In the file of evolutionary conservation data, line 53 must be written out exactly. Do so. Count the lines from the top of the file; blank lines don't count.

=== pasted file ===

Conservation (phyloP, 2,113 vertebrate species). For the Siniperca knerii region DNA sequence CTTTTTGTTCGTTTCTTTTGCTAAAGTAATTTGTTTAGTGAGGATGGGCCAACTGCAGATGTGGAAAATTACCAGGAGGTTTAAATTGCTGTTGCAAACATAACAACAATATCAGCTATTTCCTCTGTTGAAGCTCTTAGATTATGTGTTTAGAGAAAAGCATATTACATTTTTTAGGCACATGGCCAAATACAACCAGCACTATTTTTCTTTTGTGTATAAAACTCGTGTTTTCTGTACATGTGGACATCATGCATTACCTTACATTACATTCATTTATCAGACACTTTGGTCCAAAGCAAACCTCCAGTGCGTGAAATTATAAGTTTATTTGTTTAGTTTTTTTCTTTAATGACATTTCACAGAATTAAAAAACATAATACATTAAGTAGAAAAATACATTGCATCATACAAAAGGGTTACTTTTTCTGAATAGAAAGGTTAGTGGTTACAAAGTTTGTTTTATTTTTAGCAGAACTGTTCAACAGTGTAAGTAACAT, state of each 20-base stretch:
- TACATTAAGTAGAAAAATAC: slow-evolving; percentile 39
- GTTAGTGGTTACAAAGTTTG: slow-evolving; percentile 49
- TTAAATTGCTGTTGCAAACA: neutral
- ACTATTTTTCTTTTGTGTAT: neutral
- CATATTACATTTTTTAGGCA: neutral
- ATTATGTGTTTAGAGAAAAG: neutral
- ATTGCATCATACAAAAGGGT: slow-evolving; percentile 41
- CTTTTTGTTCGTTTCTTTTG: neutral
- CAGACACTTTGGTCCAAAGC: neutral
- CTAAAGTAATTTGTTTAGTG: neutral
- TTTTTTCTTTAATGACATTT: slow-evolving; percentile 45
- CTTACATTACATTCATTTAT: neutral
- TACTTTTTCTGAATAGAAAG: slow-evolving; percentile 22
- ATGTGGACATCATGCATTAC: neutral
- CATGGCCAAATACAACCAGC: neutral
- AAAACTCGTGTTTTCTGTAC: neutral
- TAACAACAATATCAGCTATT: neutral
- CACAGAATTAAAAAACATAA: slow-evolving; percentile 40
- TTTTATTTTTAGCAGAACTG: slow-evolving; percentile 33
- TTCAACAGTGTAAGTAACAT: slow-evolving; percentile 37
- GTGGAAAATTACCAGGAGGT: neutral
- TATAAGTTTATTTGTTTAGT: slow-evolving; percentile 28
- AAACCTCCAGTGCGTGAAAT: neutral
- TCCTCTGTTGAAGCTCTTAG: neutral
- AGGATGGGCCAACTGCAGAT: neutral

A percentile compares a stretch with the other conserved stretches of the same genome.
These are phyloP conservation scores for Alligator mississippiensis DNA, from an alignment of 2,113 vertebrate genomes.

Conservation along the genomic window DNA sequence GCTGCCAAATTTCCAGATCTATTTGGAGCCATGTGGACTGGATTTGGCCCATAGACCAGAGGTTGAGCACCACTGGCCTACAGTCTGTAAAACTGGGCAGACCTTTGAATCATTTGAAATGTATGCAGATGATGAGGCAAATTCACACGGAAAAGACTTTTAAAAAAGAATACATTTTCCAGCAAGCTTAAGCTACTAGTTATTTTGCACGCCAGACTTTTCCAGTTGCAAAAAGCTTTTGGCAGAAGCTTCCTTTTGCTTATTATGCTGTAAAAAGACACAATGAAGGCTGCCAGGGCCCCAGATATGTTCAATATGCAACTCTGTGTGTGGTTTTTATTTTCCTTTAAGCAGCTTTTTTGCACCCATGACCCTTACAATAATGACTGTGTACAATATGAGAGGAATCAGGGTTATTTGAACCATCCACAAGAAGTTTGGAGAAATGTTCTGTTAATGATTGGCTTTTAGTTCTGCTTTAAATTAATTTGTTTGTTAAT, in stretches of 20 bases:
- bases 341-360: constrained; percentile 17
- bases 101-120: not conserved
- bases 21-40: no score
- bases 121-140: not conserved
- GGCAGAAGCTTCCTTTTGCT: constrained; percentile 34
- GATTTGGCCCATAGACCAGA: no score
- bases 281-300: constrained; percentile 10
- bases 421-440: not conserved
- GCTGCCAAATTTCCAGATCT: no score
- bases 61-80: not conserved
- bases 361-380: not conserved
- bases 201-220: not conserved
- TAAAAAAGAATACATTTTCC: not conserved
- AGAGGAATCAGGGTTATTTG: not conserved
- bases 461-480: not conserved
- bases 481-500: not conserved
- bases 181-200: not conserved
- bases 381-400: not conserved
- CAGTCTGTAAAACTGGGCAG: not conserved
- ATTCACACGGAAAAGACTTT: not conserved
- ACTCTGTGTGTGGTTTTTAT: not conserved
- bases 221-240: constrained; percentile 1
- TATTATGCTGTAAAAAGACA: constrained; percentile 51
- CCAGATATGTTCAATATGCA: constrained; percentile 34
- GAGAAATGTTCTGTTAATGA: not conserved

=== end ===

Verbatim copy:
- CCAGATATGTTCAATATGCA: constrained; percentile 34